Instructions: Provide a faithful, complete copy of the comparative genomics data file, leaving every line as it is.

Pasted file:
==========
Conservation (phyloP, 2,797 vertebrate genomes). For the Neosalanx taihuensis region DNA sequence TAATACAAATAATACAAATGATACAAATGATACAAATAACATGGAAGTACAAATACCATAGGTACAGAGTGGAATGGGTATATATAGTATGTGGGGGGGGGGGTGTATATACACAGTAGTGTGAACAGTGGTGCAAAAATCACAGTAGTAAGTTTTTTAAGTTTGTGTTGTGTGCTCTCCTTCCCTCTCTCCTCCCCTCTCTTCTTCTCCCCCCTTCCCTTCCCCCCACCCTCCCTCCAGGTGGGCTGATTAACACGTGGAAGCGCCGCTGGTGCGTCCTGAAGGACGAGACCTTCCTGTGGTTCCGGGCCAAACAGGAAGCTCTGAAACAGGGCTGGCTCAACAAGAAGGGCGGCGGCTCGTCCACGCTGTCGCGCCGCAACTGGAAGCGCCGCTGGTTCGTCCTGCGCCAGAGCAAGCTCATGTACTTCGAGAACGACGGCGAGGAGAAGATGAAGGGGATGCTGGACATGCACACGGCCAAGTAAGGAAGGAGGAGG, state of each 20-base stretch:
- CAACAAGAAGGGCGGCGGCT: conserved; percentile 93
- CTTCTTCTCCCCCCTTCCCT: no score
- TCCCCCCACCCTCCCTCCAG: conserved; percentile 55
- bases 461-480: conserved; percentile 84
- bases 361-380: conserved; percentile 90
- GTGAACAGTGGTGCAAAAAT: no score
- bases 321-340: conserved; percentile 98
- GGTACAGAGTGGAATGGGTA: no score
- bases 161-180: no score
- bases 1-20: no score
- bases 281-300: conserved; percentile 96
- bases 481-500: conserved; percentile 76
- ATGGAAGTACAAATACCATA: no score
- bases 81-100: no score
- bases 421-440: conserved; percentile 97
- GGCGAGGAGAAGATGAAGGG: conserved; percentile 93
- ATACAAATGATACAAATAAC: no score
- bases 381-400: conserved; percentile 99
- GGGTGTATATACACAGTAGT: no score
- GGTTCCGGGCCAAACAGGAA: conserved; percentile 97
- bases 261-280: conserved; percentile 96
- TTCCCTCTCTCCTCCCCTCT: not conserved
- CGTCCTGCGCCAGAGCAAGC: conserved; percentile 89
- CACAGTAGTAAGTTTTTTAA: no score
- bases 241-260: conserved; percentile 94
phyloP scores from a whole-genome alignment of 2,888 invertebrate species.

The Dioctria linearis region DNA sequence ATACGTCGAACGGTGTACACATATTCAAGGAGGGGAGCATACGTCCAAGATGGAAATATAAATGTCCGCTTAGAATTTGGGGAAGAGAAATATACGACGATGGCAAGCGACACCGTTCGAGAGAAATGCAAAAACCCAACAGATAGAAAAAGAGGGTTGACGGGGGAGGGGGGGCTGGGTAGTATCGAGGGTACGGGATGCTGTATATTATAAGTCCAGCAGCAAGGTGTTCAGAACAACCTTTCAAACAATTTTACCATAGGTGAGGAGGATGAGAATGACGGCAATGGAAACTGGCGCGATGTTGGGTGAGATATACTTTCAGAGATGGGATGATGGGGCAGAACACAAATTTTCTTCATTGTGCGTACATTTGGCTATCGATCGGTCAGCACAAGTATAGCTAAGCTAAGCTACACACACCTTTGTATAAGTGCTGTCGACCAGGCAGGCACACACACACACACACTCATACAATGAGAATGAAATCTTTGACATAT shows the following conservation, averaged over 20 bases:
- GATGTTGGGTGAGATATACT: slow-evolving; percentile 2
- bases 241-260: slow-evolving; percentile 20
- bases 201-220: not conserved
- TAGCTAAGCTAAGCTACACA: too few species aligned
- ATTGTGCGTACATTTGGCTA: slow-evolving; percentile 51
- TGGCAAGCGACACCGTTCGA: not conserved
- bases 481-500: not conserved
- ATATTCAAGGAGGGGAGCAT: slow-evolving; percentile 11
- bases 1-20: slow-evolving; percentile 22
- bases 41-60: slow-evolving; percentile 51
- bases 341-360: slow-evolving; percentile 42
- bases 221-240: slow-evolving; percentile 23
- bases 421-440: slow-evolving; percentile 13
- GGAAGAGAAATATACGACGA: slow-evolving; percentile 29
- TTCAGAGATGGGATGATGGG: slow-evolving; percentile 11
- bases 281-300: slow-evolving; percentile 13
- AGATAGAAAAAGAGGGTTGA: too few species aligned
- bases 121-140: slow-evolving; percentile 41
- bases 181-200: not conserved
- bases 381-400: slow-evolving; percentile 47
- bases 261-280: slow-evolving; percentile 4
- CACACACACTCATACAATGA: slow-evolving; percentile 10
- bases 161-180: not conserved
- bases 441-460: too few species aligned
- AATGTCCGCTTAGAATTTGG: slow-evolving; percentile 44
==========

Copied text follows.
Conservation (phyloP, 2,797 vertebrate genomes). For the Neosalanx taihuensis region DNA sequence TAATACAAATAATACAAATGATACAAATGATACAAATAACATGGAAGTACAAATACCATAGGTACAGAGTGGAATGGGTATATATAGTATGTGGGGGGGGGGGTGTATATACACAGTAGTGTGAACAGTGGTGCAAAAATCACAGTAGTAAGTTTTTTAAGTTTGTGTTGTGTGCTCTCCTTCCCTCTCTCCTCCCCTCTCTTCTTCTCCCCCCTTCCCTTCCCCCCACCCTCCCTCCAGGTGGGCTGATTAACACGTGGAAGCGCCGCTGGTGCGTCCTGAAGGACGAGACCTTCCTGTGGTTCCGGGCCAAACAGGAAGCTCTGAAACAGGGCTGGCTCAACAAGAAGGGCGGCGGCTCGTCCACGCTGTCGCGCCGCAACTGGAAGCGCCGCTGGTTCGTCCTGCGCCAGAGCAAGCTCATGTACTTCGAGAACGACGGCGAGGAGAAGATGAAGGGGATGCTGGACATGCACACGGCCAAGTAAGGAAGGAGGAGG, state of each 20-base stretch:
- CAACAAGAAGGGCGGCGGCT: conserved; percentile 93
- CTTCTTCTCCCCCCTTCCCT: no score
- TCCCCCCACCCTCCCTCCAG: conserved; percentile 55
- bases 461-480: conserved; percentile 84
- bases 361-380: conserved; percentile 90
- GTGAACAGTGGTGCAAAAAT: no score
- bases 321-340: conserved; percentile 98
- GGTACAGAGTGGAATGGGTA: no score
- bases 161-180: no score
- bases 1-20: no score
- bases 281-300: conserved; percentile 96
- bases 481-500: conserved; percentile 76
- ATGGAAGTACAAATACCATA: no score
- bases 81-100: no score
- bases 421-440: conserved; percentile 97
- GGCGAGGAGAAGATGAAGGG: conserved; percentile 93
- ATACAAATGATACAAATAAC: no score
- bases 381-400: conserved; percentile 99
- GGGTGTATATACACAGTAGT: no score
- GGTTCCGGGCCAAACAGGAA: conserved; percentile 97
- bases 261-280: conserved; percentile 96
- TTCCCTCTCTCCTCCCCTCT: not conserved
- CGTCCTGCGCCAGAGCAAGC: conserved; percentile 89
- CACAGTAGTAAGTTTTTTAA: no score
- bases 241-260: conserved; percentile 94
phyloP scores from a whole-genome alignment of 2,888 invertebrate species.

The Dioctria linearis region DNA sequence ATACGTCGAACGGTGTACACATATTCAAGGAGGGGAGCATACGTCCAAGATGGAAATATAAATGTCCGCTTAGAATTTGGGGAAGAGAAATATACGACGATGGCAAGCGACACCGTTCGAGAGAAATGCAAAAACCCAACAGATAGAAAAAGAGGGTTGACGGGGGAGGGGGGGCTGGGTAGTATCGAGGGTACGGGATGCTGTATATTATAAGTCCAGCAGCAAGGTGTTCAGAACAACCTTTCAAACAATTTTACCATAGGTGAGGAGGATGAGAATGACGGCAATGGAAACTGGCGCGATGTTGGGTGAGATATACTTTCAGAGATGGGATGATGGGGCAGAACACAAATTTTCTTCATTGTGCGTACATTTGGCTATCGATCGGTCAGCACAAGTATAGCTAAGCTAAGCTACACACACCTTTGTATAAGTGCTGTCGACCAGGCAGGCACACACACACACACACTCATACAATGAGAATGAAATCTTTGACATAT shows the following conservation, averaged over 20 bases:
- GATGTTGGGTGAGATATACT: slow-evolving; percentile 2
- bases 241-260: slow-evolving; percentile 20
- bases 201-220: not conserved
- TAGCTAAGCTAAGCTACACA: too few species aligned
- ATTGTGCGTACATTTGGCTA: slow-evolving; percentile 51
- TGGCAAGCGACACCGTTCGA: not conserved
- bases 481-500: not conserved
- ATATTCAAGGAGGGGAGCAT: slow-evolving; percentile 11
- bases 1-20: slow-evolving; percentile 22
- bases 41-60: slow-evolving; percentile 51
- bases 341-360: slow-evolving; percentile 42
- bases 221-240: slow-evolving; percentile 23
- bases 421-440: slow-evolving; percentile 13
- GGAAGAGAAATATACGACGA: slow-evolving; percentile 29
- TTCAGAGATGGGATGATGGG: slow-evolving; percentile 11
- bases 281-300: slow-evolving; percentile 13
- AGATAGAAAAAGAGGGTTGA: too few species aligned
- bases 121-140: slow-evolving; percentile 41
- bases 181-200: not conserved
- bases 381-400: slow-evolving; percentile 47
- bases 261-280: slow-evolving; percentile 4
- CACACACACTCATACAATGA: slow-evolving; percentile 10
- bases 161-180: not conserved
- bases 441-460: too few species aligned
- AATGTCCGCTTAGAATTTGG: slow-evolving; percentile 44